Ortman’s seemed like it would be there forever. But within a few years, it was a Starbucks. And in true Starbucks fashion, it was also right across the street from their inspiration and competitor, Peet’s Coffee. This made me mad. Partly because my mom, who is Dutch, was friends with Alfred Peet, who was also Dutch. And because something old fashioned and good and true was gone. I vowed never to drink Starbuck’s.

I probably liked Simonds in Cairo for the way it reminded me of Ortman's in with its old-fashioned decor. Or maybe it was the 50-something barista who would stare at you silently with a poker face until you ordered, making you wonder if you were really welcome there at all, but then deliver the most perfect cappuccino with a little flourish on the foam with a wink as he placed it in front of you.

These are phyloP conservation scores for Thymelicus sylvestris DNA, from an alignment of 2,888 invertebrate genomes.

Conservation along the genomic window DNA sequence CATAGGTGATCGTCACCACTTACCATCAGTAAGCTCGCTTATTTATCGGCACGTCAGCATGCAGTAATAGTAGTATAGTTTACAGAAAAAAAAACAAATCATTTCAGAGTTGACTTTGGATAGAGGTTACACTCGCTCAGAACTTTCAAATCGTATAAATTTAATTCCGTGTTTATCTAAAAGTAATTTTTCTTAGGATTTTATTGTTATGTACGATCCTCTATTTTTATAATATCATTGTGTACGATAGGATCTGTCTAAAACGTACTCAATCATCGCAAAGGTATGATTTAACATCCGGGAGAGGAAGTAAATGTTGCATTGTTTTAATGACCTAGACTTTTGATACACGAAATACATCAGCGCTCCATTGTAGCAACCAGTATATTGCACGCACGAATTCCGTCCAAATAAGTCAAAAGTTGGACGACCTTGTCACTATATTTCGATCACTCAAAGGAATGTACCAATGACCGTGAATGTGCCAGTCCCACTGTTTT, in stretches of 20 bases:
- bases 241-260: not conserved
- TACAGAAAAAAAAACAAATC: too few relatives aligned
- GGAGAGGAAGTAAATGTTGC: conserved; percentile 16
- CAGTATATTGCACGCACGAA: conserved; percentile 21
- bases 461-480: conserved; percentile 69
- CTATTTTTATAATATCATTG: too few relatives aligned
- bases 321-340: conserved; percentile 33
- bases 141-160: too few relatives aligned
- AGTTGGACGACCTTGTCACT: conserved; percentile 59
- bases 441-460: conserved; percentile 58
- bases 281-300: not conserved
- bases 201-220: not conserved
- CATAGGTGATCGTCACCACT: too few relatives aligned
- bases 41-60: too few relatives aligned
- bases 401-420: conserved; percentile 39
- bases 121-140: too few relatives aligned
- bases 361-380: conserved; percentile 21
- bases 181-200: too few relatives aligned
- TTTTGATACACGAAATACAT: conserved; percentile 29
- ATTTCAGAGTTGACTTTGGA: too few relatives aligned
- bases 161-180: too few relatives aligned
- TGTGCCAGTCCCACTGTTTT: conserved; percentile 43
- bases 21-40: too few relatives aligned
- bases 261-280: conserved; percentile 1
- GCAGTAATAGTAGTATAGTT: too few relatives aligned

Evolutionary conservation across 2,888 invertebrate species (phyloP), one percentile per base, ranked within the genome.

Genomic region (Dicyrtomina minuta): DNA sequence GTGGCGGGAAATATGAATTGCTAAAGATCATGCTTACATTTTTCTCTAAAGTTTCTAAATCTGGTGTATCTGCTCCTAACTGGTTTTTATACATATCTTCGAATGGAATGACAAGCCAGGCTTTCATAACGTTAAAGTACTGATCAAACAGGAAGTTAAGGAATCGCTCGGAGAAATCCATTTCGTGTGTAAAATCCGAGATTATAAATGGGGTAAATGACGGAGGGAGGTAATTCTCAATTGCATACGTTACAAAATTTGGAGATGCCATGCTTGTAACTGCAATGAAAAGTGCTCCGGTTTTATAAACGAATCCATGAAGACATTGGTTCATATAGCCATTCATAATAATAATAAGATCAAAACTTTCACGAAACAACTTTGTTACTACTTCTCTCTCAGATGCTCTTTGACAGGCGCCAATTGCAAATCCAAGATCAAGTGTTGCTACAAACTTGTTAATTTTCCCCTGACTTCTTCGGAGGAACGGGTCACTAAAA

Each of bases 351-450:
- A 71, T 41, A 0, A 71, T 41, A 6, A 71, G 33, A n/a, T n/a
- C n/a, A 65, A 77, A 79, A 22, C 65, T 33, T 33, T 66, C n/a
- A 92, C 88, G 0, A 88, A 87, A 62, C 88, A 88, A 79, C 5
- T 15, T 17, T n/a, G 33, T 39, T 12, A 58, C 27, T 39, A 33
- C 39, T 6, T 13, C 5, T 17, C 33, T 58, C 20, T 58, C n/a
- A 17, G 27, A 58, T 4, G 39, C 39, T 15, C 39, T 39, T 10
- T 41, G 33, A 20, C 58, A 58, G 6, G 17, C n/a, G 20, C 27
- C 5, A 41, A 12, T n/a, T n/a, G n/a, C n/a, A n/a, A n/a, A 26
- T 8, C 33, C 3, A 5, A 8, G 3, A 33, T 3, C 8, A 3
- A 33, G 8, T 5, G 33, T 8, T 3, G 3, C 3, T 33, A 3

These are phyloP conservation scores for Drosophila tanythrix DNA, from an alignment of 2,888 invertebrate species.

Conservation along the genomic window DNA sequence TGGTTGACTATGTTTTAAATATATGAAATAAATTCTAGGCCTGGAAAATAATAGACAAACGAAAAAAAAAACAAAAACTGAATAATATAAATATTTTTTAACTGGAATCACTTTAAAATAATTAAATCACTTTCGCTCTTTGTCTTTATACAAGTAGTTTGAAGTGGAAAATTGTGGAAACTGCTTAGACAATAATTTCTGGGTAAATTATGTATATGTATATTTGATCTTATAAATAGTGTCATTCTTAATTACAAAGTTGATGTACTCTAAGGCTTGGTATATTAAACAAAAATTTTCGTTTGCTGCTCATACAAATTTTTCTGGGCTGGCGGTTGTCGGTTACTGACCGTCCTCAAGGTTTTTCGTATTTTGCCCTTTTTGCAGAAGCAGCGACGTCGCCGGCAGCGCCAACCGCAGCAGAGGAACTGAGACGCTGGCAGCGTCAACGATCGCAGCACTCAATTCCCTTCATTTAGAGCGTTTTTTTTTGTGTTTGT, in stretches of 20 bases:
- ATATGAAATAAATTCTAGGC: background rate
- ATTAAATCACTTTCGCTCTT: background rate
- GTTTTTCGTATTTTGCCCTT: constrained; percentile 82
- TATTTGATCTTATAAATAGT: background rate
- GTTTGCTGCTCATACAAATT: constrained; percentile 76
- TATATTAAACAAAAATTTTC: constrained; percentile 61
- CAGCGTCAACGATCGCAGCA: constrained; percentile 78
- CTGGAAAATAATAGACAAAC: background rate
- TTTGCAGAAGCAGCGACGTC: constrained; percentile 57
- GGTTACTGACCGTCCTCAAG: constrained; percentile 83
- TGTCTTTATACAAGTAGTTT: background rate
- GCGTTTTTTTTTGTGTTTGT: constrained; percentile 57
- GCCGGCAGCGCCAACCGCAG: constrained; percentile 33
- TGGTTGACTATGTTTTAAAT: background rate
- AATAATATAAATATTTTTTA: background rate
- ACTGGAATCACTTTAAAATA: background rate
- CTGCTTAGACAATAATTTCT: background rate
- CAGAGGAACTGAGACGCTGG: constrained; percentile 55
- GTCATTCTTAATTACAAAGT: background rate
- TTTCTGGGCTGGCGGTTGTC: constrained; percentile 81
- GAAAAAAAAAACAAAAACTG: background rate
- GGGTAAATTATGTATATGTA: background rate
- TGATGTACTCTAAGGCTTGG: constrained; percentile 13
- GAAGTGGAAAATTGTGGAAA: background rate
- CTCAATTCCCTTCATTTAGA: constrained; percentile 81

But that was the nineties. And before I left California for Egypt, where there was yet no Starbucks, and only one or two slightly decaying European-style coffee shops from the old days where you could get a decent cappuccino in a thick porcelain cup and saucer. I started looking forward to downtime in international airports on my trips to visit family abroad so that I could sneak a forbidden latte–from Starbucks. But I still refused to use their pretentious vernacular for cup sizes, always ordering a “medium” latte, and having the barista confirm my order with a call of “Grawn-dey.”

The Java Shack is a refreshing piece of authenticity in the middle of Clarendon. Plus there is an awesome massage therapist upstairs.